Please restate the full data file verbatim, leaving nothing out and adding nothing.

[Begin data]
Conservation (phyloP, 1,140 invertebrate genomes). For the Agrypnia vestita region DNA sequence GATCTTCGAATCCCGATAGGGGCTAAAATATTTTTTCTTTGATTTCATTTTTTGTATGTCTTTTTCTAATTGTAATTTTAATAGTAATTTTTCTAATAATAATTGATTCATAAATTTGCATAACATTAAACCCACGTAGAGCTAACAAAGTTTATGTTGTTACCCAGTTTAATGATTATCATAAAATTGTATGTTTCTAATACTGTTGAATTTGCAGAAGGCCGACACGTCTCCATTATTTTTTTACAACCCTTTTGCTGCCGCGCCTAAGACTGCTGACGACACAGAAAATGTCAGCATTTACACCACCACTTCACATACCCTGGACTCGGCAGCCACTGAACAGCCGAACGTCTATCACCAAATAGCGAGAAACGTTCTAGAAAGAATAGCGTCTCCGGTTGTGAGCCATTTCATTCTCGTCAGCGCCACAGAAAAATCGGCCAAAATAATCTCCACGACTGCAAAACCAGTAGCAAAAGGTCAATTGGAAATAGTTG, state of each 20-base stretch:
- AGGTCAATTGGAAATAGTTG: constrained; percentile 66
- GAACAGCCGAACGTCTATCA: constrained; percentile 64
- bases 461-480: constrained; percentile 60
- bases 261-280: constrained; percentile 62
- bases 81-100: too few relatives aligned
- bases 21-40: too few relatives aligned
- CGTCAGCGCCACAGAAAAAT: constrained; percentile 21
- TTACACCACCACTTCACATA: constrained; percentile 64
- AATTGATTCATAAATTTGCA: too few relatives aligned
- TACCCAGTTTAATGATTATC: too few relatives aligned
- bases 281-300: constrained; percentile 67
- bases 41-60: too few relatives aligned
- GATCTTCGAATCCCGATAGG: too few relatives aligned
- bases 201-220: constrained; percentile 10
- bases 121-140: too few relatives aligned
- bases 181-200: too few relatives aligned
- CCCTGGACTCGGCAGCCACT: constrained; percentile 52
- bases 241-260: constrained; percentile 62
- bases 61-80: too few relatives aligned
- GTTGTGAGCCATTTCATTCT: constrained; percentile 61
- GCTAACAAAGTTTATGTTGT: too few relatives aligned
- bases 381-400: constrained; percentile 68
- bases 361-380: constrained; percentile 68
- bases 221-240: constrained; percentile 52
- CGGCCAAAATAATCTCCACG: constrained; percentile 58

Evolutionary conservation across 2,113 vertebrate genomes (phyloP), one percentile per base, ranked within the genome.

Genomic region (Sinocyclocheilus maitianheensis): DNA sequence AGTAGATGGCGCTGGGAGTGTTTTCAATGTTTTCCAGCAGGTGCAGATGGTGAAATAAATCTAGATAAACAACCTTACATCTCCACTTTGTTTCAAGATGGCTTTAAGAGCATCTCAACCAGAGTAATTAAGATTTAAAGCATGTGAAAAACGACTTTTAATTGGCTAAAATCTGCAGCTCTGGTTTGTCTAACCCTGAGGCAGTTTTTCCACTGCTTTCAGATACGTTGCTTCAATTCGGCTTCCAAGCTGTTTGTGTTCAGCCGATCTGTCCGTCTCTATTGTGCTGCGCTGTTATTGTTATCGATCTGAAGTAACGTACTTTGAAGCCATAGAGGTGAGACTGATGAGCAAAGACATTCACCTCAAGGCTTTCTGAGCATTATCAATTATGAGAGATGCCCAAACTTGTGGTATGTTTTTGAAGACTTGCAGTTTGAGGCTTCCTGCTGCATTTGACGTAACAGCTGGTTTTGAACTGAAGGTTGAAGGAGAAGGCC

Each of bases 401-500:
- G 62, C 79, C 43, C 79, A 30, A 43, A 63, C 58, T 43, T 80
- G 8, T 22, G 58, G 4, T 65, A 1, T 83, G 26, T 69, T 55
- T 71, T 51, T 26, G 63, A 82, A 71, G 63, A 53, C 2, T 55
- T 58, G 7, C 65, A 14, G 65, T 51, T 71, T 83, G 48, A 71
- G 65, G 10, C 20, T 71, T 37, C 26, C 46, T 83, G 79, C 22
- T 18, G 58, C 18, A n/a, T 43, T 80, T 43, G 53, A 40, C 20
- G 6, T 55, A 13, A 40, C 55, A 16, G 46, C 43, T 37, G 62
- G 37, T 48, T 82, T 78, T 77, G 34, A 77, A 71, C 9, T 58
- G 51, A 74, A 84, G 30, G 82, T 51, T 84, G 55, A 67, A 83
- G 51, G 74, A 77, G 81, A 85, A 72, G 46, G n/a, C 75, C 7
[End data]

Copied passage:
Conservation (phyloP, 1,140 invertebrate genomes). For the Agrypnia vestita region DNA sequence GATCTTCGAATCCCGATAGGGGCTAAAATATTTTTTCTTTGATTTCATTTTTTGTATGTCTTTTTCTAATTGTAATTTTAATAGTAATTTTTCTAATAATAATTGATTCATAAATTTGCATAACATTAAACCCACGTAGAGCTAACAAAGTTTATGTTGTTACCCAGTTTAATGATTATCATAAAATTGTATGTTTCTAATACTGTTGAATTTGCAGAAGGCCGACACGTCTCCATTATTTTTTTACAACCCTTTTGCTGCCGCGCCTAAGACTGCTGACGACACAGAAAATGTCAGCATTTACACCACCACTTCACATACCCTGGACTCGGCAGCCACTGAACAGCCGAACGTCTATCACCAAATAGCGAGAAACGTTCTAGAAAGAATAGCGTCTCCGGTTGTGAGCCATTTCATTCTCGTCAGCGCCACAGAAAAATCGGCCAAAATAATCTCCACGACTGCAAAACCAGTAGCAAAAGGTCAATTGGAAATAGTTG, state of each 20-base stretch:
- AGGTCAATTGGAAATAGTTG: constrained; percentile 66
- GAACAGCCGAACGTCTATCA: constrained; percentile 64
- bases 461-480: constrained; percentile 60
- bases 261-280: constrained; percentile 62
- bases 81-100: too few relatives aligned
- bases 21-40: too few relatives aligned
- CGTCAGCGCCACAGAAAAAT: constrained; percentile 21
- TTACACCACCACTTCACATA: constrained; percentile 64
- AATTGATTCATAAATTTGCA: too few relatives aligned
- TACCCAGTTTAATGATTATC: too few relatives aligned
- bases 281-300: constrained; percentile 67
- bases 41-60: too few relatives aligned
- GATCTTCGAATCCCGATAGG: too few relatives aligned
- bases 201-220: constrained; percentile 10
- bases 121-140: too few relatives aligned
- bases 181-200: too few relatives aligned
- CCCTGGACTCGGCAGCCACT: constrained; percentile 52
- bases 241-260: constrained; percentile 62
- bases 61-80: too few relatives aligned
- GTTGTGAGCCATTTCATTCT: constrained; percentile 61
- GCTAACAAAGTTTATGTTGT: too few relatives aligned
- bases 381-400: constrained; percentile 68
- bases 361-380: constrained; percentile 68
- bases 221-240: constrained; percentile 52
- CGGCCAAAATAATCTCCACG: constrained; percentile 58

Evolutionary conservation across 2,113 vertebrate genomes (phyloP), one percentile per base, ranked within the genome.

Genomic region (Sinocyclocheilus maitianheensis): DNA sequence AGTAGATGGCGCTGGGAGTGTTTTCAATGTTTTCCAGCAGGTGCAGATGGTGAAATAAATCTAGATAAACAACCTTACATCTCCACTTTGTTTCAAGATGGCTTTAAGAGCATCTCAACCAGAGTAATTAAGATTTAAAGCATGTGAAAAACGACTTTTAATTGGCTAAAATCTGCAGCTCTGGTTTGTCTAACCCTGAGGCAGTTTTTCCACTGCTTTCAGATACGTTGCTTCAATTCGGCTTCCAAGCTGTTTGTGTTCAGCCGATCTGTCCGTCTCTATTGTGCTGCGCTGTTATTGTTATCGATCTGAAGTAACGTACTTTGAAGCCATAGAGGTGAGACTGATGAGCAAAGACATTCACCTCAAGGCTTTCTGAGCATTATCAATTATGAGAGATGCCCAAACTTGTGGTATGTTTTTGAAGACTTGCAGTTTGAGGCTTCCTGCTGCATTTGACGTAACAGCTGGTTTTGAACTGAAGGTTGAAGGAGAAGGCC

Each of bases 401-500:
- G 62, C 79, C 43, C 79, A 30, A 43, A 63, C 58, T 43, T 80
- G 8, T 22, G 58, G 4, T 65, A 1, T 83, G 26, T 69, T 55
- T 71, T 51, T 26, G 63, A 82, A 71, G 63, A 53, C 2, T 55
- T 58, G 7, C 65, A 14, G 65, T 51, T 71, T 83, G 48, A 71
- G 65, G 10, C 20, T 71, T 37, C 26, C 46, T 83, G 79, C 22
- T 18, G 58, C 18, A n/a, T 43, T 80, T 43, G 53, A 40, C 20
- G 6, T 55, A 13, A 40, C 55, A 16, G 46, C 43, T 37, G 62
- G 37, T 48, T 82, T 78, T 77, G 34, A 77, A 71, C 9, T 58
- G 51, A 74, A 84, G 30, G 82, T 51, T 84, G 55, A 67, A 83
- G 51, G 74, A 77, G 81, A 85, A 72, G 46, G n/a, C 75, C 7